Oak and barrel maturation: types of wood

Oak and barrel maturation: types of wood

by Maurizio Broggi February 29, 2024

In the first part of our series on oak and barrel maturation, Westgarth Wines wine specialist Maurizio Broggi looks at the different types of wood and how they affect the wine during the aging process.

Wooden barrels have been used in winemaking since at least Roman times, and for centuries they have been the ideal solution to store and transport wine. Though their usage declined significantly with the adoption of concrete in the 19th century and the widespread usage of stainless steel tanks in the 20th century, they still play an essential role in winemaking today.

Red and white wines from Bordeaux, Burgundy, Barolo, Rioja, and Napa are just a handful of styles intrinsically linked to wooden barrel maturation, and the choice of barrels is a critical consideration for winemakers given their impact on the final style and quality of the wine.

Wood types

Oak is the most commonly used wood for barrel making. Oak is hard yet flexible, making it malleable and easy to work with. Additionally, it is watertight and relatively lightweight. Oak’s strong affinity with wine translates into positive sensory attributes. Maturation in oak barrels allows for slow oxygenation, softening the wine and promoting its evolution. It also imparts tannins, texture, and attractive oak flavors such as vanilla, clove, smoke, and coconut, which complement the wine’s organoleptic profile.

While other types of wood, such as acacia, cherry, and chestnut are available options, presenting varying levels of influence on the wine, oak barrels remain the most popular choice for winemakers due to their ideal combination of flavors and storage properties.

Oak species

Oak trees belong to the genus Quercus. There are hundreds of oak species, which can be broadly classified into two categories: white oak and red oak. Red oak is too porous to be used for barrels; thus, white oak is the preferred type of wood for wine barrel making. Within the white oak category, three species are commonly used for barrels: Quercus petraea (or sessiflora), Quercus robur, and Quercus alba. Each one of these three species has specific characteristics and affects wine differently.

Quercus petraea has a tight, fine grain and is prized for its high levels of attractive aromatic compounds such as vanilla and clove. Its contribution in terms of tannins and structure is lower than that of Quercus robur. Quercus robur with its coarser grain and fewer aromatics compared to Quercus petraea, provides more structure and fewer aromatic compounds. Quercus alba, an American oak, is denser and offers a less tannic structure, containing significant concentrations of oak aromatics, particularly lactones that lend a characteristic coconut note.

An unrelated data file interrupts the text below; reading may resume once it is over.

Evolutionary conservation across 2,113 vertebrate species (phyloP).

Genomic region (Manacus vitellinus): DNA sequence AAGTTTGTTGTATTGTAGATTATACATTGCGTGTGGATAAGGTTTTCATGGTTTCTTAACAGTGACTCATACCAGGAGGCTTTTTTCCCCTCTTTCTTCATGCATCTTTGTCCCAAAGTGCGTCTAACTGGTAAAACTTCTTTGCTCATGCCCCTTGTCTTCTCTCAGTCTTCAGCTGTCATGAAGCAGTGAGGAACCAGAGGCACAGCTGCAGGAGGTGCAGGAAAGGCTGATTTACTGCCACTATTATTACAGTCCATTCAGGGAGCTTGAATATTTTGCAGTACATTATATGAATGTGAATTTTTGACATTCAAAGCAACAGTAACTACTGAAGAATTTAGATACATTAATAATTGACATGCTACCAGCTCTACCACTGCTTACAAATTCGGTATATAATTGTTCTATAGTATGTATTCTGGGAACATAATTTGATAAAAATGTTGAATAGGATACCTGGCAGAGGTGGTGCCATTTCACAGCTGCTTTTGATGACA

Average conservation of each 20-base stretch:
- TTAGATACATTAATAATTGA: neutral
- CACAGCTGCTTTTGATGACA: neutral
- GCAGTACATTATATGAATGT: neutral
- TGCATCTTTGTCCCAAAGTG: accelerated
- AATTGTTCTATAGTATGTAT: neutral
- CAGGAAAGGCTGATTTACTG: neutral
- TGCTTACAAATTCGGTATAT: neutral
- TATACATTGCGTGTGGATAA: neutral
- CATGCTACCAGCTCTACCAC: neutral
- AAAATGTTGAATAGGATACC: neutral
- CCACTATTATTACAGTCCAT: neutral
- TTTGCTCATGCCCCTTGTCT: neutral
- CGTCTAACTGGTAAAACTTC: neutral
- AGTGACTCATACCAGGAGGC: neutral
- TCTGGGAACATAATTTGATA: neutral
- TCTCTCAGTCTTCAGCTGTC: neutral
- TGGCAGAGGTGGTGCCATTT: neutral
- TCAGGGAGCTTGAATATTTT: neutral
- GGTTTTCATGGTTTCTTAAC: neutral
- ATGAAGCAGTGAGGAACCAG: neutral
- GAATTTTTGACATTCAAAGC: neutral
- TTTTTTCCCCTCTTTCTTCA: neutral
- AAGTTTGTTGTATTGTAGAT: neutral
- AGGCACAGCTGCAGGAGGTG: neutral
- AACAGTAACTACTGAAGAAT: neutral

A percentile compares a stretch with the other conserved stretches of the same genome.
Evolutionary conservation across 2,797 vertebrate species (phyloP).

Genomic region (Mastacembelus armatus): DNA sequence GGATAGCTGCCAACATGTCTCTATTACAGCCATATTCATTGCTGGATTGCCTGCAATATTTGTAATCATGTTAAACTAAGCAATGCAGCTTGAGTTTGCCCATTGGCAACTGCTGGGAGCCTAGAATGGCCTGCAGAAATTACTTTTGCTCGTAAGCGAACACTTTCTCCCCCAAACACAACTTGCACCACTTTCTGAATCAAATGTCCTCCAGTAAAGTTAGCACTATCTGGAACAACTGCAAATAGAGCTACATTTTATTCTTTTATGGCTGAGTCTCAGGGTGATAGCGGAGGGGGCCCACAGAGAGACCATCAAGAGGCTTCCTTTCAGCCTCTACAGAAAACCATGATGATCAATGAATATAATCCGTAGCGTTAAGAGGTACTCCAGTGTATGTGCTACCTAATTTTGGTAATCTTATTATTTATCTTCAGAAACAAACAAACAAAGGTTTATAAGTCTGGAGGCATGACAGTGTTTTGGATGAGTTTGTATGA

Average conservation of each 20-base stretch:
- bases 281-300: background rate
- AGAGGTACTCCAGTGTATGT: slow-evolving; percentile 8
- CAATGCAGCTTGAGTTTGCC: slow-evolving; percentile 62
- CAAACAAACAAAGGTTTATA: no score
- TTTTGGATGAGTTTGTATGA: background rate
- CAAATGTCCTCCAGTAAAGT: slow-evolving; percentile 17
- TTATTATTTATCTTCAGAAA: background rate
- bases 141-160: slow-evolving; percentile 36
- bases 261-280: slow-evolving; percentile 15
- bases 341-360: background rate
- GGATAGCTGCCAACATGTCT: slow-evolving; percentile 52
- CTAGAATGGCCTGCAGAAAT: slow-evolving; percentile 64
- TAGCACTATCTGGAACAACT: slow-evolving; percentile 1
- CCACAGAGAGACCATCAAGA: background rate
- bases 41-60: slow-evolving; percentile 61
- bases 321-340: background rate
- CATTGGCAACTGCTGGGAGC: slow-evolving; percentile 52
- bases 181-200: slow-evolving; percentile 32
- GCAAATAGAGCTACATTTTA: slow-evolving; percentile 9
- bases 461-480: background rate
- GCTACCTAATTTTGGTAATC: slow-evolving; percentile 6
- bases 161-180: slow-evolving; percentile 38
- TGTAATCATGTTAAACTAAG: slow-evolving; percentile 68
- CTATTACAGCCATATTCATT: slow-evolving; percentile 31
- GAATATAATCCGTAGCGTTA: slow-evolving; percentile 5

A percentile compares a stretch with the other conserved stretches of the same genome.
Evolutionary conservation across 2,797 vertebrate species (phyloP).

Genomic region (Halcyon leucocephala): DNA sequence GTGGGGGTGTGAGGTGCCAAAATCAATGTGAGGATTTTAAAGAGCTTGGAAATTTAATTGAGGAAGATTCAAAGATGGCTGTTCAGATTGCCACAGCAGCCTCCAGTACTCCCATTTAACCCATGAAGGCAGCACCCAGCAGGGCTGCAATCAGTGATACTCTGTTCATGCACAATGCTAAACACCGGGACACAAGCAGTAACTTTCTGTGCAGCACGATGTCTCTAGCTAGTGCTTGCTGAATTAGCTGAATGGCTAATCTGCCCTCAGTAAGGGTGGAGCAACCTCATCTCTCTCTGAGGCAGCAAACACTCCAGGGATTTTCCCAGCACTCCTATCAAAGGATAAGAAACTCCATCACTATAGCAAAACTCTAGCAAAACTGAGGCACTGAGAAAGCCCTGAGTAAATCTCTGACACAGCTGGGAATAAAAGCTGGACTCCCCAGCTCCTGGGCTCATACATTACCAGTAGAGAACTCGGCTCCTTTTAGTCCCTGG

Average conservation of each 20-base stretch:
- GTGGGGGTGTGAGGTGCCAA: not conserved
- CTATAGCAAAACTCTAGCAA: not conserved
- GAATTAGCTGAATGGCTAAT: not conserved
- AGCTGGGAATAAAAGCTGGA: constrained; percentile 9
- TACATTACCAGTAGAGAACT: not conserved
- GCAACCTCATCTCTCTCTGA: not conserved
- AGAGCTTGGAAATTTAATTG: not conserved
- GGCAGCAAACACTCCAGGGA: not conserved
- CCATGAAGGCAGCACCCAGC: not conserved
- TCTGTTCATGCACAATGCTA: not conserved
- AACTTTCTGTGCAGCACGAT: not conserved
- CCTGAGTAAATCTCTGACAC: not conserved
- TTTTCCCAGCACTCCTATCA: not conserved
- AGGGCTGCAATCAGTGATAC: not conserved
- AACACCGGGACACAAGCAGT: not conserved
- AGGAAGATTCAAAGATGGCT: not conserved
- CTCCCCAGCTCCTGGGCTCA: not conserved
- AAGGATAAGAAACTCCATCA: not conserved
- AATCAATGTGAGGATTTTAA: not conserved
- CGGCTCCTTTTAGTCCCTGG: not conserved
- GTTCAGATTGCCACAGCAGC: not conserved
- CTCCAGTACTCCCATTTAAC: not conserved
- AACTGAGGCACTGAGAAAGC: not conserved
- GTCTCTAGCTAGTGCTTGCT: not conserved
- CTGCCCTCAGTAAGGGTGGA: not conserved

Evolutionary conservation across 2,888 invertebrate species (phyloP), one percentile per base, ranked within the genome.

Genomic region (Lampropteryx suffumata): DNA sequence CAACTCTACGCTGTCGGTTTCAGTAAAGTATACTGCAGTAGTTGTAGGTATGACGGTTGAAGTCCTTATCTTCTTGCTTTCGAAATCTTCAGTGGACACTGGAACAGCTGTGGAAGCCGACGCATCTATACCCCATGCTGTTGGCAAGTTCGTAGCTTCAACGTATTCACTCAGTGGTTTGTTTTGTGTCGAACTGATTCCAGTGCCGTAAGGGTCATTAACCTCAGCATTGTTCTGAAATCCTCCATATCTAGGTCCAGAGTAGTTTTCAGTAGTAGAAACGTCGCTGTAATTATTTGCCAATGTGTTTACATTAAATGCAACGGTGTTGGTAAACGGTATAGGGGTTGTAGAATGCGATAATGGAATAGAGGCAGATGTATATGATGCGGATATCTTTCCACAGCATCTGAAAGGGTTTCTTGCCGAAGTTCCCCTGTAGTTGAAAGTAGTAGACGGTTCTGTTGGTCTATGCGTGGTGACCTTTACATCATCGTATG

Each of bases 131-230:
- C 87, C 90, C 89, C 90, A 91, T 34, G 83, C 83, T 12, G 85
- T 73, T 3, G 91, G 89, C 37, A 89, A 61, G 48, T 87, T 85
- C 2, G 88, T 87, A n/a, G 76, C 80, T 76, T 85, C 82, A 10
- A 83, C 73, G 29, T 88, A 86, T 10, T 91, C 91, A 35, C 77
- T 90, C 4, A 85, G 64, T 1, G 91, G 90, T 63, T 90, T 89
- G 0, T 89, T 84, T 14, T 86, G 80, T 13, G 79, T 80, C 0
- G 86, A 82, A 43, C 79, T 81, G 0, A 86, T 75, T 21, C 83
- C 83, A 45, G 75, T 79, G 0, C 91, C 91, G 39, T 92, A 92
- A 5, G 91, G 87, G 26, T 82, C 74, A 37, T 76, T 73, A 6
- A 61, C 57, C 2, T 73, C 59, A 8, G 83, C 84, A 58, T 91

The type of grain is an important oak parameter, as it affects the exchange between oak and wine. A tighter grain (as in Quercus petraea) may result in lower levels of micro-oxygenation and fewer tannins. Conversely, a coarser grain (as in Quercus robur) may lead to greater micro-oxygenation and more tannins.

Oak origin

While oak species affect aromatics, tannin content, and micro-oxygenation, the provenance of oak has an even greater impact on these parameters. Provenance is directly influenced by where and how oak trees grow. For instance, in more continental and cooler climates or less fertile soils, growth slows down, resulting in a tighter grain. Consequently, coopers tend to prioritize oak selection based on origin, grain size, and overall quality rather than distinguishing between specific oak species.

American Oak

Because of the importance of oak’s geographic origin, it is common to discuss oak barrels in terms of provenance rather than oak species. Quercus alba is indigenous to the USA which is why it is commonly referred to as American oak. It is sourced in the midwest and eastern states of Kentucky, Tennessee, Missouri, Minnesota, Pennsylvania, and Wisconsin among other states. American oak is historically associated with the wines of Rioja and traditionally used for wines such as Shiraz in Australia and Zinfandel in California.

European Oak

Both Quercus petraea and Quercus robur are grown across Europe and are referred to as European oak. French oak accounts for about half of the total European oak used in winemaking and it is considered of the highest quality. It is sourced principally in the forests of Nevers, Alliers, Tronçais, and Vosges; known for being predominantly made of Quercus petraea. Quercus robur is also found in France, notably in the forest of Limousin.

High-quality European oak is also produced in Hungary, Croatia, Russia, and Austria, among other European countries. Hungarian oak (mostly Quercus petraea) is sourced from the forests in the Carpathian Mountains, and it is known for providing texture, weight, and refined tannins. Slavonian oak (typically Quercus robur) is sourced mainly in the northeast of Croatia; it is known for its coarser grain, which provides optimal micro-oxygenation and more subtle oak aromatics. Slavonian oak is especially favored by Italian producers in the classic regions of Piedmont, Veneto, and Tuscany, where red wines such as Barolo, Amarone della Valpolicella, and Brunello di Montalcino are traditionally aged in large casks of Slavonian oak.







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